Home Is Where The Trade Takes You

Erik Johnson Adjusting To Life In A New NHL City
By: 
Jessi Pierce

 

Packing your belongings and heading to the unfamiliar surroundings of a new city is a common occurrence in the life of a typical 22-year-old.

But when you're the face of an NHL franchise and suddenly find yourself on the move to another team, the shock only compounds the uncertainty.

As the first overall pick by the St. Louis Blues in the 2006 NHL Entry Draft, Erik Johnson felt that he was a fixture in St. Louis on a par with the Gateway Arch.

"I really didn't expect [a trade], but I guess anything can happen," said Johnson, who was the centerpiece of a blockbuster trade on Feb. 19 that involved Johnson and teammate Jay McClement heading to Colorado in exchange for Kevin Shattenkirk and Chris Stewart.

Such is the life in the NHL, especially as the trade deadline approaches.

"Ultimately, it's a business and I got traded to a good place in Colorado," Johnson said. "It's a great city and there is a great future with this young team. I'm excited to be a part of it now"

Immediately after hearing the news, Johnson said good-bye to his teammates hours after a game in Buffalo, and boarded a flight to San Jose, where he met up with his new team.

As a scheduling would have it, Johnson's next game put him back in St. Louis, only this time he found himself in the visitor's locker room.

"it was fun to go back [to St. Louis], especially just three days after the trade," said Johnson who tallied his first goal in burgundy, blue, and white in a 4-3 victory for Colorado.

"To make it better, we got the win, which was nice. And I got the goal, which was very nice. Any time you get to beat your old team and score a goal against them is a pretty good feeling."

Leaving home is nothing new for the Bloomington, Minn., native who spent two years with the National Team Development Program in Ann Arbor, Mich., and teaming up again with fellow Bloomington, Minn., natives and NTDP alumni Ryan Stoa and Peter Mueller helped soften the blow of being traded so late in the season.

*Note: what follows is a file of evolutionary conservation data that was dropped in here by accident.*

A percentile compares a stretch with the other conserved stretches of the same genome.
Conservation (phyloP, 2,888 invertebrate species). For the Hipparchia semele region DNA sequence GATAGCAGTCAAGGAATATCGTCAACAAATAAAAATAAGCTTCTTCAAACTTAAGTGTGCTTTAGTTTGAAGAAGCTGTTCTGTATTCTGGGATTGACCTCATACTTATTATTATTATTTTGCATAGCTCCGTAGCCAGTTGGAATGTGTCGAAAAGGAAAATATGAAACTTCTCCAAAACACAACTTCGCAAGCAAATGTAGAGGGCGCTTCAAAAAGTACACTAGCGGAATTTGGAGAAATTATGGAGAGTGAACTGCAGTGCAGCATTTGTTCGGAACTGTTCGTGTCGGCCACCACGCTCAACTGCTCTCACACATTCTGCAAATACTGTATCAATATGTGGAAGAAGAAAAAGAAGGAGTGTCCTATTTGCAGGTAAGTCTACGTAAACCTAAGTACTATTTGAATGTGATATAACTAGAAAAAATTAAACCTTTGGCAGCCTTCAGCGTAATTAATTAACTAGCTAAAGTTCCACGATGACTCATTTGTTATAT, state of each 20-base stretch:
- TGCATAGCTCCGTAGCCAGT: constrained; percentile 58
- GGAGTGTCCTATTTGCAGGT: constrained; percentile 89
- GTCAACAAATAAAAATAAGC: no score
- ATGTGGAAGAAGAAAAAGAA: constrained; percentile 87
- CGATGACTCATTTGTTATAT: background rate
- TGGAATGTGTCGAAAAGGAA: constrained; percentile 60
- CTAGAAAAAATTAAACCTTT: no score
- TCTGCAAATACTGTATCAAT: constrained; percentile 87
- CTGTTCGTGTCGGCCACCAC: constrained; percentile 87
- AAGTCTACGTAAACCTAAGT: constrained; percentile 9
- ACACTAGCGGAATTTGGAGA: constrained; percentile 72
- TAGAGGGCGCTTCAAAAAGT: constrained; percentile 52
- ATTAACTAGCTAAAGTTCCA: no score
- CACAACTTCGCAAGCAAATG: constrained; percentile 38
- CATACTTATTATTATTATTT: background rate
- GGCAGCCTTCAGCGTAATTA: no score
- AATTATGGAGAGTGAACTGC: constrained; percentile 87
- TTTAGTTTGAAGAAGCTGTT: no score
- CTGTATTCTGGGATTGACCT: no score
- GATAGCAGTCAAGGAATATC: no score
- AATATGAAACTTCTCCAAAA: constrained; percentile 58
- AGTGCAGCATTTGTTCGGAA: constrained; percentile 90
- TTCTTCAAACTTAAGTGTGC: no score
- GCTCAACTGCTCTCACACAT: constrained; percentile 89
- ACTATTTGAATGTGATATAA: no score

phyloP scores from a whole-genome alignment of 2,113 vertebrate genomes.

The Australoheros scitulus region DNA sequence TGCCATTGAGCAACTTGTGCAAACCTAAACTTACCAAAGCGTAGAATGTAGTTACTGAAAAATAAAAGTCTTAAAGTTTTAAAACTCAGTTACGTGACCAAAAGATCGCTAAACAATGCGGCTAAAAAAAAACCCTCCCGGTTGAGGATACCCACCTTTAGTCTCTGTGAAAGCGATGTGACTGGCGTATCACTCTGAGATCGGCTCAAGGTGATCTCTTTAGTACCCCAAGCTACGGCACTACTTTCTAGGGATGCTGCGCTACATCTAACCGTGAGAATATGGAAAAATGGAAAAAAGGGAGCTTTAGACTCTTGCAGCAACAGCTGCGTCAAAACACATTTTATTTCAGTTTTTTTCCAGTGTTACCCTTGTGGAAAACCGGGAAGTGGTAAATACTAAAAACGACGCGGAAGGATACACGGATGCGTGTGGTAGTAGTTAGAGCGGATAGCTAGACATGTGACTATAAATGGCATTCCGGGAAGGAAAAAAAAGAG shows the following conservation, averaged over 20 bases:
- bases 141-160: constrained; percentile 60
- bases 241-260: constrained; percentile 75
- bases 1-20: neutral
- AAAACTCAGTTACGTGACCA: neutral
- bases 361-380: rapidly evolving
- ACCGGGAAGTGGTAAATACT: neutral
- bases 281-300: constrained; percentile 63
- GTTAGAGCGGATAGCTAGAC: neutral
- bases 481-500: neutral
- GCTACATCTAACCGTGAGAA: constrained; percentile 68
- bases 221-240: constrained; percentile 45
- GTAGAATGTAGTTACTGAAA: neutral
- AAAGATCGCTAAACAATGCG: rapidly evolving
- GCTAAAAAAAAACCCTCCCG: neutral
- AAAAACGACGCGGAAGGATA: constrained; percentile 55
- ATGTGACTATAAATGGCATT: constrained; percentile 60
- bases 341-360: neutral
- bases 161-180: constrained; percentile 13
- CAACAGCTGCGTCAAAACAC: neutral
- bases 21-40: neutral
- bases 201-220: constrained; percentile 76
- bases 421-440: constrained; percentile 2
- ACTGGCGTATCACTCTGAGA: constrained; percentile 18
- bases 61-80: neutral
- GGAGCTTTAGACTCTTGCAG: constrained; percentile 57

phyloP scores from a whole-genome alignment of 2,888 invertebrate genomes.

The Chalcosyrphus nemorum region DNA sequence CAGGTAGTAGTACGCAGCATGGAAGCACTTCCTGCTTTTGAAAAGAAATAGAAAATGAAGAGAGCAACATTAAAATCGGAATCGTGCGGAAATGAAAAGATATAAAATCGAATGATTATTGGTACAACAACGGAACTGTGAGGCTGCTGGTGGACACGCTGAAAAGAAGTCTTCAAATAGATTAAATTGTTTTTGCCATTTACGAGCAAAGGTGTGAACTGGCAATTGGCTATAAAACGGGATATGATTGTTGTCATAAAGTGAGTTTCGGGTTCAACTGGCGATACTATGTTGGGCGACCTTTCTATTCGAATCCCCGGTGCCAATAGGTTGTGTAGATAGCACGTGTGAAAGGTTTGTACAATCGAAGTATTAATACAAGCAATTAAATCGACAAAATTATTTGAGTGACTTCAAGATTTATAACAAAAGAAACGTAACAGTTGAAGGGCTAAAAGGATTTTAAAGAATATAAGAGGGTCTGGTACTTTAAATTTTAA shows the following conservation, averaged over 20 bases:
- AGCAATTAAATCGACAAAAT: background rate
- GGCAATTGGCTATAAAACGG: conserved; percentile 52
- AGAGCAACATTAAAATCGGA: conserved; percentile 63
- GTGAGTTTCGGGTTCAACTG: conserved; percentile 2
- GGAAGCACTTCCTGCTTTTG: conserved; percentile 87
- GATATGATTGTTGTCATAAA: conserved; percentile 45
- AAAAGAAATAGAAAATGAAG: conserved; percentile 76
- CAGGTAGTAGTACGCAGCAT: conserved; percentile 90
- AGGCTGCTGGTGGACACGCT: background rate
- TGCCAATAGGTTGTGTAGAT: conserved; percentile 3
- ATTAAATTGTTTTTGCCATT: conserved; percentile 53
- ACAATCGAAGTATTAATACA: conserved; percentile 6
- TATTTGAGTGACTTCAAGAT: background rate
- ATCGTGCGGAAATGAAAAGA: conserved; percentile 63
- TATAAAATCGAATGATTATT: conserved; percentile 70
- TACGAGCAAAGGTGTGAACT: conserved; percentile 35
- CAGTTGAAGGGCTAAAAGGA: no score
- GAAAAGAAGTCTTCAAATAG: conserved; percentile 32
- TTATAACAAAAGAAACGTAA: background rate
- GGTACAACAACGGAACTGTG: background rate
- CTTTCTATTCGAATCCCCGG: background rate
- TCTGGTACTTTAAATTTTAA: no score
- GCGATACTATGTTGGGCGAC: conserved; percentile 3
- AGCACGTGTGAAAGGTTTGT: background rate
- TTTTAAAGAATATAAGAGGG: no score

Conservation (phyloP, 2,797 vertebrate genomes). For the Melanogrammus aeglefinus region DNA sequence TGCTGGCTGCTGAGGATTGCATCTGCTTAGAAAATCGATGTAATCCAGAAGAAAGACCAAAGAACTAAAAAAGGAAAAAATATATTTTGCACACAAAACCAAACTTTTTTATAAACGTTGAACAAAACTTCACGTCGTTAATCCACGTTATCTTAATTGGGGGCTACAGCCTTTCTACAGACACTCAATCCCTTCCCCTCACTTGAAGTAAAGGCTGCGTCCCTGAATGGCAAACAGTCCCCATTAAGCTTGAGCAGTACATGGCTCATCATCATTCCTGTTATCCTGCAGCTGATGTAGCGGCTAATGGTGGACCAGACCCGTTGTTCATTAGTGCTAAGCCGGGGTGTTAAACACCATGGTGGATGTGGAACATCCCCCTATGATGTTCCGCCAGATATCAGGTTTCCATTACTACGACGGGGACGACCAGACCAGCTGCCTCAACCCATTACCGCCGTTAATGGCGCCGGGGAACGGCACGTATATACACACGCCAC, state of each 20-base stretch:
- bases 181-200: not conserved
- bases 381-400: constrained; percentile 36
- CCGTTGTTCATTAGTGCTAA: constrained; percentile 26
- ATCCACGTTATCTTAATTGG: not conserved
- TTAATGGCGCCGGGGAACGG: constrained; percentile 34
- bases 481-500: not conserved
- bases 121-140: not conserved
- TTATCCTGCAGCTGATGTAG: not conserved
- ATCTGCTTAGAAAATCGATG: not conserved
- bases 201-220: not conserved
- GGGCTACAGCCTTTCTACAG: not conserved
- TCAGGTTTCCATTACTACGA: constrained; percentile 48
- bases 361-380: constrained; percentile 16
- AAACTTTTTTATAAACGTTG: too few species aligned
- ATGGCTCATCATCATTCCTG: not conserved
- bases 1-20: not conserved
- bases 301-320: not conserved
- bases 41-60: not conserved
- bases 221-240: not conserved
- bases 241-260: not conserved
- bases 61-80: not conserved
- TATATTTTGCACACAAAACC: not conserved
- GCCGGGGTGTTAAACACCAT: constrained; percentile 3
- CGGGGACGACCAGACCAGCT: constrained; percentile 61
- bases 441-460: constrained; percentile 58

"Anytime you get to play with guys you know in the show is great," said Johnson, who was also roommates with Paul Stastny during Team USA's silver-medal run in Vancouver a year ago.

"To be able to represent your country with Stastny was a huge honor and a great honor for me, and to be back with Stoa [who played at the University of Minnesota with Johnson] is pretty neat, too."

For the time being Johnson is leaning on his friends and teammates to find his way around Denver as he plays out the rest of the season. While the Avs are high on their new defensemen, Johnson is cautious about setting his roots too deep in the Colorado soil.

"There's a lot of nice areas to live in [Denver]," he said. "It's just a matter of finding a place that will give me a short monthy rental, not knowing what could happen a few months from now in this business."

And whether it's in the Gateway City or at Mile High City, Johnson won't lose sight of the fact that he still has a roster spot with a young team with a bright future.

"I've been able to be in the right place at the right time, and with the help of the right coaching and hard work, have found myself here," he said.

"There's still a lot of work to be done, but it goes to show that you can accomplish anything if you work hard enough for it. No matter what team I am on, the opportunity for me to be where I am has meant it all, and I wouldn't change a thing."

 

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